Home > Sustainable Gambling > Problem gambling > GC approves new harms survey method despite oversampling gamblers

GC approves new harms survey method despite oversampling gamblers

| By Daniel O'Boyle
The Gambling Commission is set to adopt a new method for measuring gambling harm, despite noting that sampling issues in the new approach may lead to higher reported prevalence rates.

A pilot scheme run in spring 2022 produced results suggesting that 1.3% of the British population would be classed as problem gamblers, far higher than the 0.4% estimate from Health Survey for England 2018 (HSE 2018). However, the regulator noted that this could be for a number of reasons, unrelated to genuine increases in harm.

As a result, the Commission warned that the new figure “should not be used as an estimate of problem gambling at this stage”.

The percentage of respondents that were classed as being at moderate risk and low risk of gambling harm were also higher in the pilot scheme survey, at 2.3% and 7.8%.

In particular, it highlighted the fact that a larger portion of the pilot scheme sample were gamblers when compared to a random sampling of the population. For the pilot, 63% of respondents gambled, compared to 54% in the HSE 2018, with the starkest difference in online gambling rates. 

In its assessment of the pilot, NatCen social research – which won the tender to conduct the scheme – noted that the difference cannot be explained by a genuine spike in gambling activity. This, it said, would have been picked up by the Commission’s quarterly surveys on participation.

Instead, the regulator said some of the difference may have been caused by the “push-to-web approach” of the survey, which “uses offline contact methods to encourage people to go online and complete a questionnaire”. This was complemented by a shorter postal questionnaire in order to reduce selection bias toward frequent internet users.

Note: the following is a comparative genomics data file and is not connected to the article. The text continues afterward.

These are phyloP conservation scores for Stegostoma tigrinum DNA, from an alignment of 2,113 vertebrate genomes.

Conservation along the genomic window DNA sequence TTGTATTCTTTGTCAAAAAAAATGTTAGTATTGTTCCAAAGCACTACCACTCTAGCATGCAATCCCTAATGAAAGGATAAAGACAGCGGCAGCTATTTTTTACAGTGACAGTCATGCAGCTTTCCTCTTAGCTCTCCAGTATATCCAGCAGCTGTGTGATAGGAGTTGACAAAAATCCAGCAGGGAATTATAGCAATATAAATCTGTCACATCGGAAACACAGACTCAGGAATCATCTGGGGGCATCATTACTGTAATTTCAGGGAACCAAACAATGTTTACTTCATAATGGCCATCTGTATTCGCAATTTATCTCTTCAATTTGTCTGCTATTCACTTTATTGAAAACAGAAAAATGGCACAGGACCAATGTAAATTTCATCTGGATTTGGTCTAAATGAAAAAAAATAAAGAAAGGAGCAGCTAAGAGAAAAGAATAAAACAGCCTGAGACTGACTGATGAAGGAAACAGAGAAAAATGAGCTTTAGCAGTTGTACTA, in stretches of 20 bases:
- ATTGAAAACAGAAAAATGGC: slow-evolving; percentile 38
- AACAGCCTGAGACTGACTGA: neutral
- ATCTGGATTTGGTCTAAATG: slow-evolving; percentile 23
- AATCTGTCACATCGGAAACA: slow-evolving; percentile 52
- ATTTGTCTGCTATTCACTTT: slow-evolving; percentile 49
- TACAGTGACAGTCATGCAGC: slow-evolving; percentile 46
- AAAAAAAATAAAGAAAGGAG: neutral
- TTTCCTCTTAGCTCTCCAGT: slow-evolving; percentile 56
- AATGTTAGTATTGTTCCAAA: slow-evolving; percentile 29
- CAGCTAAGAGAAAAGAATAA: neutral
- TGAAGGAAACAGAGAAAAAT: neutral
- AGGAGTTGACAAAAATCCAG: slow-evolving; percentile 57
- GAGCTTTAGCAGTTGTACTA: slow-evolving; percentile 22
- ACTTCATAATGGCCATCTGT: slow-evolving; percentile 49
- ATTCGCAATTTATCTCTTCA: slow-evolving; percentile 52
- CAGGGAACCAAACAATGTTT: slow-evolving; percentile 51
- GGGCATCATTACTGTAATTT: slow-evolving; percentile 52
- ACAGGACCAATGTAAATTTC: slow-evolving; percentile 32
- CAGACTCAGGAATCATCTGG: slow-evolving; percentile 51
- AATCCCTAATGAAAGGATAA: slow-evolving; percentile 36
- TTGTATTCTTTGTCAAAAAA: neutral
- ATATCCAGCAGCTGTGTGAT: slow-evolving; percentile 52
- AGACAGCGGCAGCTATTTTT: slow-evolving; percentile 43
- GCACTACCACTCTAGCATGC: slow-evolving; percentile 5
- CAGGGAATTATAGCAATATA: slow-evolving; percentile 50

As a result, the higher sampling of gamblers may be due to the fact that gamblers are naturally more inclined to fill out a survey about gambling. NatCen expressed a similar sentiment but also raised the possibility that respondents to telephone surveys could be “reluctant” to report gambling.

“It is very difficult to distinguish between these competing hypotheses, and all may be true to an extent,” it explained.

In addition, it noted differences in the way some respondents filled out surveys. NatCen noted that levels of low and moderate levels of risk were higher in the pilot survey even after controlling for their level of gambling activity.

For example, even among HSE 2018 participants who had taken part in only one gambling activity in the past year, 2% had a Problem Gambling Severity Index (PGSI) score of one or more. In the pilot survey, the total was 8%.

Overall, after controlling for gambling activity, the estimated odds of having a PGSI score of 1+ was found to be 2.9 times higher for the pilot survey than for HSE 2018.

“So, something in the nature of the pilot survey means that pilot survey participants with the same gambling behaviour as those in HSE 2018 responded to the PGSI items in a way that resulted in their gambling scoring as low or moderate risk or problematic,” NatCen said.

NatCen found that the discrepancy in both harm rates and overall gambling levels was most apparent with younger people, and particularly women, while the rates recorded among older people were similar in the two surveys.

NatCen also added that the new survey producing higher figures was “not unexpected”, as a review of a prior GambleAware/YouGov survey had suggested that similar surveys may over-estimate prevalence.

Despite the rates of harm being higher than phone surveys, NatCen also noted that they were “lower than those typically generated by online panel surveys”.

In terms of participation rates, NatCen said the pilot was successful, exceeding response rate expectations.

The Commission noted that “offering a postal survey completion option is a must” for future surveys given that 40% of respondents submitted their answers by post.

As a result the regulator concluded that the pilot survey had been a success, opting to use a similar methodology of survey in the future, after putting these recommendations in place.

“The pilot survey has demonstrated that we have a sound base for a methodology and can now move forward into the experimental stage of our project,” it commented.

NatCen offered a number of recommendations for future editions of the survey. It suggested that further work be taken to eliminate a bias towards gamblers in the sample, such as changing invitation letters to focus more on mental health rather than gambling specifically.

In addition, it said the sample size should be increased to up to 20,000, in order to allow for analysis of sub-samples, as well as shortening the survey so it can be completed in 20 minutes.

Subscribe to the iGaming newsletter